Patients with self-reported HS in a cohort of Danish blood donors

Patients with self-reported HS in a cohort of Danish blood donors

April 1, 2019

First published: 01 April 2019
This summary relates to
British Journal of Dermatology, 180, 774–781, April 2019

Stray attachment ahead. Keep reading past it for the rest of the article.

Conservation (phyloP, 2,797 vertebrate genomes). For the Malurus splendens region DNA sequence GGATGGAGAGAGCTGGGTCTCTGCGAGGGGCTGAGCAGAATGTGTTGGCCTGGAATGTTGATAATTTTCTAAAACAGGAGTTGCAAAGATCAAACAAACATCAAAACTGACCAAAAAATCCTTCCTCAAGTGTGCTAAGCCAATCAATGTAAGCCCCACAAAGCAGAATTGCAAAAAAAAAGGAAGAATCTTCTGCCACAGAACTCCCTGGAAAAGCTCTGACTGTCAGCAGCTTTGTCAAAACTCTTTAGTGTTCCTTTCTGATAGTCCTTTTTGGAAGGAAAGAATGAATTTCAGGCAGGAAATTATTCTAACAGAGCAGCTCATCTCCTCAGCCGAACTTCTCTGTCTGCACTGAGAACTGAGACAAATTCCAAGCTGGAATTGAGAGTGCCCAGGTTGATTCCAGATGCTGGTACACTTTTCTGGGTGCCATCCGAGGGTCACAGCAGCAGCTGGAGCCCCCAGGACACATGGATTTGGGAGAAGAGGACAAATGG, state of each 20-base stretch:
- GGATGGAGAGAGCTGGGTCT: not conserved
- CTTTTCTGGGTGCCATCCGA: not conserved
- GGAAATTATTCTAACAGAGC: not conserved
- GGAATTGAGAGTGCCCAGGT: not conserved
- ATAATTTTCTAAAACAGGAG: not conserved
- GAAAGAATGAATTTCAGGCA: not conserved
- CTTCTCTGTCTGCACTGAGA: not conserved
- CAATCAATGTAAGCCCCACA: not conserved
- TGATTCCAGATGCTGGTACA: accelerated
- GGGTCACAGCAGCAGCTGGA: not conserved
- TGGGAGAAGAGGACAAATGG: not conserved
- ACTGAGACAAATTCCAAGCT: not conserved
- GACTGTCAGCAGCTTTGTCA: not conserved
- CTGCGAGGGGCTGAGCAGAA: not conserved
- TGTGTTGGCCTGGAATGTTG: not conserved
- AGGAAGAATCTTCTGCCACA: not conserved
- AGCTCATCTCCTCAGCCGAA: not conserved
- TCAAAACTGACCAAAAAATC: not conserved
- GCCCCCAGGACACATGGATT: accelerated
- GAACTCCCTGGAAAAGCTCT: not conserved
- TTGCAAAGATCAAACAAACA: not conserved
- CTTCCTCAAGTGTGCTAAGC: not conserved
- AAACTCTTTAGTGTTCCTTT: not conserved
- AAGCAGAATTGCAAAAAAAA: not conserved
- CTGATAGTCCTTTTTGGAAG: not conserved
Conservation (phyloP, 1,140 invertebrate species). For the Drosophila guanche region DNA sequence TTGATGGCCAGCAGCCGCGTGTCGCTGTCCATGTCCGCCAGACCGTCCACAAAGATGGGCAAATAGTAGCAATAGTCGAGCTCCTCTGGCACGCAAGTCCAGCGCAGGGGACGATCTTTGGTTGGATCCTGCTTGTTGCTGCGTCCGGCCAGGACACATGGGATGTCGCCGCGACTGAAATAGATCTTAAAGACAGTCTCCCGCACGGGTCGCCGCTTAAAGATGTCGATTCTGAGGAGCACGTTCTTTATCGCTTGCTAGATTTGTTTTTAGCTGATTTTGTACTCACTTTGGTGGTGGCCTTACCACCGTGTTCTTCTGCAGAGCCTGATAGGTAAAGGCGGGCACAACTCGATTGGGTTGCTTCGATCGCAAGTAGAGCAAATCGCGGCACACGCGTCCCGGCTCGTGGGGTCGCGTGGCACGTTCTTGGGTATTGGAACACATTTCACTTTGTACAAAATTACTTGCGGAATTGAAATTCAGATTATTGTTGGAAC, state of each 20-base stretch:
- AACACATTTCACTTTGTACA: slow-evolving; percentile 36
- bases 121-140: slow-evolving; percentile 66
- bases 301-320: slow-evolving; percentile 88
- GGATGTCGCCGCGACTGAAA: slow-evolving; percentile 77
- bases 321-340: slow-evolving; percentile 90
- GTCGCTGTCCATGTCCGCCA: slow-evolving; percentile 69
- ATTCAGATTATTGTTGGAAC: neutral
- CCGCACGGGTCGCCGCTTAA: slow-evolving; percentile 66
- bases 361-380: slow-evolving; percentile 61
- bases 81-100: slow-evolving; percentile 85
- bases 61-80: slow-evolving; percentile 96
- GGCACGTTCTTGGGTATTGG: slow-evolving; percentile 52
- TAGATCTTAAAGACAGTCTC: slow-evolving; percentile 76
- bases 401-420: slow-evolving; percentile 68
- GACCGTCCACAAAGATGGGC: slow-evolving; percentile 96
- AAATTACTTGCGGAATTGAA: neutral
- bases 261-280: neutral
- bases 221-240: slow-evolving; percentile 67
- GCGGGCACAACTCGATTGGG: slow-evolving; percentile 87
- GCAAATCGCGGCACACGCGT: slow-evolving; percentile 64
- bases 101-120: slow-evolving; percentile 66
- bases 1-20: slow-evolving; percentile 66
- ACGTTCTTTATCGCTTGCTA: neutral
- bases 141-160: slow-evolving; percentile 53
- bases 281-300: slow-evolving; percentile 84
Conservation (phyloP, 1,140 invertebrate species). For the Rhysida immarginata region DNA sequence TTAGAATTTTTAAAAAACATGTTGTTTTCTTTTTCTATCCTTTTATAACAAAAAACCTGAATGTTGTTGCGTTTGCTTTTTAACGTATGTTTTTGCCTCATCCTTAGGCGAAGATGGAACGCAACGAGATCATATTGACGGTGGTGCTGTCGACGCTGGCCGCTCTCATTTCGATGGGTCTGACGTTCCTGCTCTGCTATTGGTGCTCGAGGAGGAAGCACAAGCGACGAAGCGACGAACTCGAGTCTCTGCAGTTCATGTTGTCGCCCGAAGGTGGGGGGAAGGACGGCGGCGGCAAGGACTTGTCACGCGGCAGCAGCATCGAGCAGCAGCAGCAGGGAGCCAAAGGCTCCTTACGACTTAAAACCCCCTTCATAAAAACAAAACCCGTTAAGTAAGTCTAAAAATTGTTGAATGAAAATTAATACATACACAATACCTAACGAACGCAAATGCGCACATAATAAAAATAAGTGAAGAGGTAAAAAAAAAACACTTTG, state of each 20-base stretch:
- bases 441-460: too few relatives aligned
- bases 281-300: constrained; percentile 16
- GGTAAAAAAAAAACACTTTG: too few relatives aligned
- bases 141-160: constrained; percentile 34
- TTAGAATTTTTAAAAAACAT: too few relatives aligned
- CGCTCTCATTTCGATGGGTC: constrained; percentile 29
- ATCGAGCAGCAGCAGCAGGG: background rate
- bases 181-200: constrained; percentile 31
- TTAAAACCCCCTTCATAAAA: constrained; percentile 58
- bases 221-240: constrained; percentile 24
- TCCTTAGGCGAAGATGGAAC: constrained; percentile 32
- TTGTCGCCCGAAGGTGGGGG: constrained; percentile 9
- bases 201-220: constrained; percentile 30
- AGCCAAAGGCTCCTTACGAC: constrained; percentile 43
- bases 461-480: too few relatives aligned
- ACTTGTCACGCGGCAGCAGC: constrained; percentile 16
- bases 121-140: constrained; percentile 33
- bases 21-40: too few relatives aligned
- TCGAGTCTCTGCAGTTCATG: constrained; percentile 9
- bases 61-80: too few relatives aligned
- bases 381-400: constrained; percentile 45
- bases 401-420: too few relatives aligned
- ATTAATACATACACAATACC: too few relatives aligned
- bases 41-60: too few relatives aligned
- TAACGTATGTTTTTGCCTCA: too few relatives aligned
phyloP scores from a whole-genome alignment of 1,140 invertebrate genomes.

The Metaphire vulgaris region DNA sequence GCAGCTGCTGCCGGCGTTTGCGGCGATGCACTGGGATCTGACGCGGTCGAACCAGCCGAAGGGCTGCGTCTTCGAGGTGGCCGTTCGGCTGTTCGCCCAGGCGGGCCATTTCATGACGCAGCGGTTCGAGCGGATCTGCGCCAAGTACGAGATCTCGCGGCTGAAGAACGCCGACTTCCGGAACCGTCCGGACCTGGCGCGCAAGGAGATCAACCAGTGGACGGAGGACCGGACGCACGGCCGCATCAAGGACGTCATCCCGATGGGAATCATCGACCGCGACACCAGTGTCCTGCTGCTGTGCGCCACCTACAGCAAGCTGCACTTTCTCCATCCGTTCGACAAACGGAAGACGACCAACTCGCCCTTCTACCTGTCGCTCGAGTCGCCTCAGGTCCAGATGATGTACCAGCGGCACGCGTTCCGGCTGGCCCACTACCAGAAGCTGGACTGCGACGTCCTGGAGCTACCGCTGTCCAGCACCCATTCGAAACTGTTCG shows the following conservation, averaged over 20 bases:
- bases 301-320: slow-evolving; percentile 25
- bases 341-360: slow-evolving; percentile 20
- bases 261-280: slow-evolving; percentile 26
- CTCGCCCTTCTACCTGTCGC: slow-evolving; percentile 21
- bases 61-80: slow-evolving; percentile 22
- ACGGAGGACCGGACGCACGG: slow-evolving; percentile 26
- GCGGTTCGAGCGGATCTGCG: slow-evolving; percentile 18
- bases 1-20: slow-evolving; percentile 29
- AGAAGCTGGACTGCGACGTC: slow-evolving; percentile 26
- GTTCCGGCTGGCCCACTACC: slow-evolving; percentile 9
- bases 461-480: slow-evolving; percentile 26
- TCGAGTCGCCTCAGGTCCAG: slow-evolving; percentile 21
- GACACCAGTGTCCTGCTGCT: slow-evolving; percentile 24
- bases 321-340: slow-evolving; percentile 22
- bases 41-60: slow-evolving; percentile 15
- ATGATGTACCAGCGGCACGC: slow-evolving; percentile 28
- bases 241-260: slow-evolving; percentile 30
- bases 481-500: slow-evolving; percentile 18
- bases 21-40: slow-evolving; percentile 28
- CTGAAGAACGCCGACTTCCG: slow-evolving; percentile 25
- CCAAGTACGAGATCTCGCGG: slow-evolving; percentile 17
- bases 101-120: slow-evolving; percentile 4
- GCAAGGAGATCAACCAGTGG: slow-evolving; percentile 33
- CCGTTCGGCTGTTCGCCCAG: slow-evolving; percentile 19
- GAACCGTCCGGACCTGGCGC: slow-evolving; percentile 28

Hidradenitis suppurativa (HS) is a distressing skin condition in which patients suffer from repeated eruptions of boils in the armpit, groin, under the breast, and in the perineum. The disease is suspected to affect around 1 in 100 people, but studies are conflicting on how many actually suffer from this disease. The unique nature of the disease makes it possible to diagnose the disease using questionnaires. Danish blood donors received the questionnaire, and 27,765 answered it. Approximately 1.8 % (almost 1 in 50) of blood donors seemed to suffer from HS. Donors with HS had a higher body mass index and were younger than donors without; female to male ratio was approximately 1:1. Smoking frequency and body mass index of donors with HS were between that of blood donors without HS and patients with HS from other studies. The questionnaire also revealed that HS patients were more depressed, but their life quality was the same as non-HS donors. The unique civil registration number in Denmark allowed us to compare publicly registered information about the participants. More HS donors received educational support and cash benefits (both are government support) than non-HS donors. HS did not, however, seem to affect income of donors. Only 2.2 % of the HS donors were registered with the disease. We interpreted this as a need for better diagnosis of mild cases of the disease. If the blood donors continue to give blood, we can follow them to see how much their HS condition affects their life.

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